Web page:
Late payments put the brakes on the growth ambitions of more than one in five small businesses in 2015, according to HitachI Capital’s latest quarterly British Business Barometer.
Delayed settlement of invoices and bills, as well as customers who failed to pay altogether, meant that 19 per cent of the small enterprises surveyed were concerned with volatile or unpredictable cash flow up from 15 per cent in 2014.
Slow payments were particularly troubling for small firms in the construction industry, where almost one third of respondents believed the problem was impacting on their ability to grow their businesses.
Small enterprises in the UK were owed 26.8bn in late payment debt in July and spent an average of almost 1, 000 per month on chasing them last year, a recent study by payment company Bacs revealed.
There are hopes that this will change next year. From April 2016, large firms will be required by law to disclose payment terms and the proportion of invoices paid late while a small business commissioner will be appointed to champion small firms locked into disputes with bigger ones.
Lindsay Whitelaw, the chairman of invoice finance company URICA, said: The signs of improvement in 2016 are looking positive, with the Department for Business, Innovation & Skills? agenda pointing firmly towards improving SMEs? chances of success.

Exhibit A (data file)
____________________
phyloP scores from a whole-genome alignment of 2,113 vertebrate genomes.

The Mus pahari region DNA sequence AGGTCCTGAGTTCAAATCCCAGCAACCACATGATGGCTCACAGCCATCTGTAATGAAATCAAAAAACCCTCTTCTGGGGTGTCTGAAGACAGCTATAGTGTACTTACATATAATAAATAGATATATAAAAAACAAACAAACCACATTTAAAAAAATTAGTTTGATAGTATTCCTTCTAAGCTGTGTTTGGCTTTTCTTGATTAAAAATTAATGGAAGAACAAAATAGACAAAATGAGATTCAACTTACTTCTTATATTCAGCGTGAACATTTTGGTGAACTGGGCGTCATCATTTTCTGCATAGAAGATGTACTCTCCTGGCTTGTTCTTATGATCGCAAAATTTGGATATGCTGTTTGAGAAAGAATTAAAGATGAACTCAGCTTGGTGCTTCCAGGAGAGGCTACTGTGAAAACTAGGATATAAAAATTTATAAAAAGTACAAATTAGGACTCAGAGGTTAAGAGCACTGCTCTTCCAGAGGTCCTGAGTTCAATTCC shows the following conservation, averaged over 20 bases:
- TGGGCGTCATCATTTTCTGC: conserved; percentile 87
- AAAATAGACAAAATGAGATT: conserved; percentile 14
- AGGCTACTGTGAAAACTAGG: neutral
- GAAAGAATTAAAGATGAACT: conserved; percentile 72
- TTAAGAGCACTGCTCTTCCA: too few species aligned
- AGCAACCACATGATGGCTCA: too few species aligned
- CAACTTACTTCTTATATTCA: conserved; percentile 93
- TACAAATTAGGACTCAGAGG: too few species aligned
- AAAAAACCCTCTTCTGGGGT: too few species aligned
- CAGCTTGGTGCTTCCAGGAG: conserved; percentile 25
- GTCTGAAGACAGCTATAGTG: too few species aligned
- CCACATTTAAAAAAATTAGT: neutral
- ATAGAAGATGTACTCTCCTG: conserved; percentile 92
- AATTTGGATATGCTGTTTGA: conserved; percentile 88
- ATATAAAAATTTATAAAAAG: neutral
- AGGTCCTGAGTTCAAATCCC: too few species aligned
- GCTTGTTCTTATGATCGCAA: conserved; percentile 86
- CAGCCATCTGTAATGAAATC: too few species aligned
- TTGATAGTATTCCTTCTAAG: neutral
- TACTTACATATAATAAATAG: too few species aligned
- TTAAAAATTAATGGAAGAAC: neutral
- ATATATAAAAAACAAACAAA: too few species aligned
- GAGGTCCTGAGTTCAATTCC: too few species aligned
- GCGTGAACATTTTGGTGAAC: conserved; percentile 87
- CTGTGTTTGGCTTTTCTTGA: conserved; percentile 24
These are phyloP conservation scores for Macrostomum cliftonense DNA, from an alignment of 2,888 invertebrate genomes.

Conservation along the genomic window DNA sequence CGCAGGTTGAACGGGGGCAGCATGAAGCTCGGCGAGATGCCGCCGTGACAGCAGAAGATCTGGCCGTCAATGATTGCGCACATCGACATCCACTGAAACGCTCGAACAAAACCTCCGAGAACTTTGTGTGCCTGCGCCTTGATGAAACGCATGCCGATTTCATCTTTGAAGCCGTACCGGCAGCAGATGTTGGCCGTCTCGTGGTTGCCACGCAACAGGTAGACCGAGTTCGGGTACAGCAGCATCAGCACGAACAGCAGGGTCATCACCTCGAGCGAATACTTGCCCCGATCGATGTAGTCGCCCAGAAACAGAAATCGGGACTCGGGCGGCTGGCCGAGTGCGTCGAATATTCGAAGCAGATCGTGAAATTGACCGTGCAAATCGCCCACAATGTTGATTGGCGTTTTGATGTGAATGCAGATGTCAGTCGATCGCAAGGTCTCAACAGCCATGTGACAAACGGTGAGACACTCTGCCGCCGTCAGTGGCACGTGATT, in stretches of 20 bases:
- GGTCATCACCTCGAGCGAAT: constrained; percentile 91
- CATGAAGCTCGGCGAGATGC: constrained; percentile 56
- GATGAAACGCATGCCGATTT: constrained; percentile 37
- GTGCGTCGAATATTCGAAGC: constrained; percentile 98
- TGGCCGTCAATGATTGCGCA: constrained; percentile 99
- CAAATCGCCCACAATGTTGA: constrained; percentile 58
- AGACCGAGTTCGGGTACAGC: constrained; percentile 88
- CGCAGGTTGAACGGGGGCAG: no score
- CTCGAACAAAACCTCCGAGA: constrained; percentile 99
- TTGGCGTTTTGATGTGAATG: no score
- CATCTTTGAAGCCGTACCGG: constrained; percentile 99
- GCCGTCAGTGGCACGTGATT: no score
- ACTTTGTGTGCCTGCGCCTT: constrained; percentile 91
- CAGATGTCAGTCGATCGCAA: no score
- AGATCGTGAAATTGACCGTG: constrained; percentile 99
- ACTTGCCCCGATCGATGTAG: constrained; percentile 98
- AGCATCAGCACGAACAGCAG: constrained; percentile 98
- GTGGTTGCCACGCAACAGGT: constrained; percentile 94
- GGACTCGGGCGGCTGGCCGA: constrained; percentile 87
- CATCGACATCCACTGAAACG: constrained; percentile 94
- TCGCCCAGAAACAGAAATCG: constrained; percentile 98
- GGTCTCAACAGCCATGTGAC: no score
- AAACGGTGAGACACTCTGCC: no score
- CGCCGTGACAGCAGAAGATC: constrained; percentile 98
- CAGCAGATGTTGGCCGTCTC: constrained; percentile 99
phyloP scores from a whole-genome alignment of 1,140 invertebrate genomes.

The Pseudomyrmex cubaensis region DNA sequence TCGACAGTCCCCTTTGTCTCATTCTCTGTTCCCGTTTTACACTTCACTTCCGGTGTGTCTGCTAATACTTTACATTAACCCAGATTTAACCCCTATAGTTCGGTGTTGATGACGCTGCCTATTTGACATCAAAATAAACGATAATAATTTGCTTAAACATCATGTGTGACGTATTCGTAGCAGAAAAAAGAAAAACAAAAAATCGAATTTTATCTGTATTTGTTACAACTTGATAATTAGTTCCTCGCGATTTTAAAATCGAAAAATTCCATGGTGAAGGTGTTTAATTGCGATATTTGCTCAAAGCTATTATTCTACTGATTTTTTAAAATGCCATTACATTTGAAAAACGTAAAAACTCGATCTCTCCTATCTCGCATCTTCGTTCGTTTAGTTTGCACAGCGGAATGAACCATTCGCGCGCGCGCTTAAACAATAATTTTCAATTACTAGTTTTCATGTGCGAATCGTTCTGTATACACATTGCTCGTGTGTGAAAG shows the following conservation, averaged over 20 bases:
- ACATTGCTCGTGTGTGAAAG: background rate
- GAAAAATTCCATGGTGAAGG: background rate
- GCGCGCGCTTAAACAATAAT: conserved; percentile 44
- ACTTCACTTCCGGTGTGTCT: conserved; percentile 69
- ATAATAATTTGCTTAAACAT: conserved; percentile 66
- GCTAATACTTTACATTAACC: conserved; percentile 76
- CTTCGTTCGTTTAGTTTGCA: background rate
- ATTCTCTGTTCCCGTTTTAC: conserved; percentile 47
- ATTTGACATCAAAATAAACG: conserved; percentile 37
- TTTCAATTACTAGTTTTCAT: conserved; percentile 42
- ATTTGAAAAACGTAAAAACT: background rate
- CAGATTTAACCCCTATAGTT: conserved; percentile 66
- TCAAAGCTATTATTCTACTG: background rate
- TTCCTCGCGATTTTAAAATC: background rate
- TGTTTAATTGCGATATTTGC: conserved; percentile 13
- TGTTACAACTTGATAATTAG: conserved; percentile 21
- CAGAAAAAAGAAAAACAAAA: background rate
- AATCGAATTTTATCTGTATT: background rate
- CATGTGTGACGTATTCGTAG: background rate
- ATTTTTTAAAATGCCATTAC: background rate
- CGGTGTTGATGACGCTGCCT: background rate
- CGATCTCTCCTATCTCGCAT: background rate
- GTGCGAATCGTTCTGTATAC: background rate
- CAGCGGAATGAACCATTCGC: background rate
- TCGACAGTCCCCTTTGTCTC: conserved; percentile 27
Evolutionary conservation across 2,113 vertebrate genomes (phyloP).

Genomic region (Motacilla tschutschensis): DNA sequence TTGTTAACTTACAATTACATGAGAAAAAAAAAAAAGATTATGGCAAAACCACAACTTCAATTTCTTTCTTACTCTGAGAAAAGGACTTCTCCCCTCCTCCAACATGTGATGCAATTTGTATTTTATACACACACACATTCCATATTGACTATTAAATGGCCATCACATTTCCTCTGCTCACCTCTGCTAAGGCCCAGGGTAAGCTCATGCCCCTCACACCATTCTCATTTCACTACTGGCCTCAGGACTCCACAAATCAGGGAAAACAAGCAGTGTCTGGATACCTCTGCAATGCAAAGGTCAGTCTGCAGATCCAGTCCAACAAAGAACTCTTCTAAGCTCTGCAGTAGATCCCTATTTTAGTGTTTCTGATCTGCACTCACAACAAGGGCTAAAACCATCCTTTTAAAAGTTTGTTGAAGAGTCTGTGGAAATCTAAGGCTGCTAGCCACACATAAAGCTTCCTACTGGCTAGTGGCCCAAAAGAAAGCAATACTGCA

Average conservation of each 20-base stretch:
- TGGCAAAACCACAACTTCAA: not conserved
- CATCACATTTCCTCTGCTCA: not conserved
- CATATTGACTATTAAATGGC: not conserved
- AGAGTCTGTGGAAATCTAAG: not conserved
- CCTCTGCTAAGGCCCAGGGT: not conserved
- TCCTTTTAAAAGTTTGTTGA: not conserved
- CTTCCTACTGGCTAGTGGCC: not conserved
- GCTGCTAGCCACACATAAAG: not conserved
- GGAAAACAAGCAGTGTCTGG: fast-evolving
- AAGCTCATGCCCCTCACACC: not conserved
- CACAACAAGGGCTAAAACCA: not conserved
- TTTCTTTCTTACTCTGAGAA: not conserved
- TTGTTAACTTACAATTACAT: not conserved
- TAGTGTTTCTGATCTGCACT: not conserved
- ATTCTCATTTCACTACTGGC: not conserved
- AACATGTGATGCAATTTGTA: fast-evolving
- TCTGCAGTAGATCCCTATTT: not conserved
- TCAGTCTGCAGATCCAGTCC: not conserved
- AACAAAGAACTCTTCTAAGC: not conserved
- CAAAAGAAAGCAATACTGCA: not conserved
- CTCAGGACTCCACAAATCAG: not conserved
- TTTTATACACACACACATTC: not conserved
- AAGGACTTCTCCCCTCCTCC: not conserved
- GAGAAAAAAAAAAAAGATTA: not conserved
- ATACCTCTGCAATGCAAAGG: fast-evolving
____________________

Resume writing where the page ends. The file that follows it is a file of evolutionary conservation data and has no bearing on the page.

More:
we look on with great interest at who will be appointed to the role of small business commissioner in 2016. This individual will be charged specifically with tackling late invoice payments head on. This is an important and significant step in the right direction, he added.
But the HitachI Capital report also found that bureaucracy continues to be seen as a serious impediment to SMEs and 22 per cent were of the view that it was getting worse rather than better, despite government promises.
This follows findings in Zurich’s SME Risk Index published in November that discovered over half of SME decision makers would address the volume of red tape inflicted on business if they were appointed chancellor of the exchequer for the day.
Furthermore, many firms are worried that the introduction of quarterly online tax reporting requirements in 2020 part of the chancellor’s plan to create the most digitally advanced tax administration in the world? will add to this burden.
while this 2020 vision may be seen as a much-needed advancement in the ever-evolving digital age, for many businesses initially this will be an extra layer of red tape, said Tina Riches, a national tax partner at accountancy firm Smith & Williamson.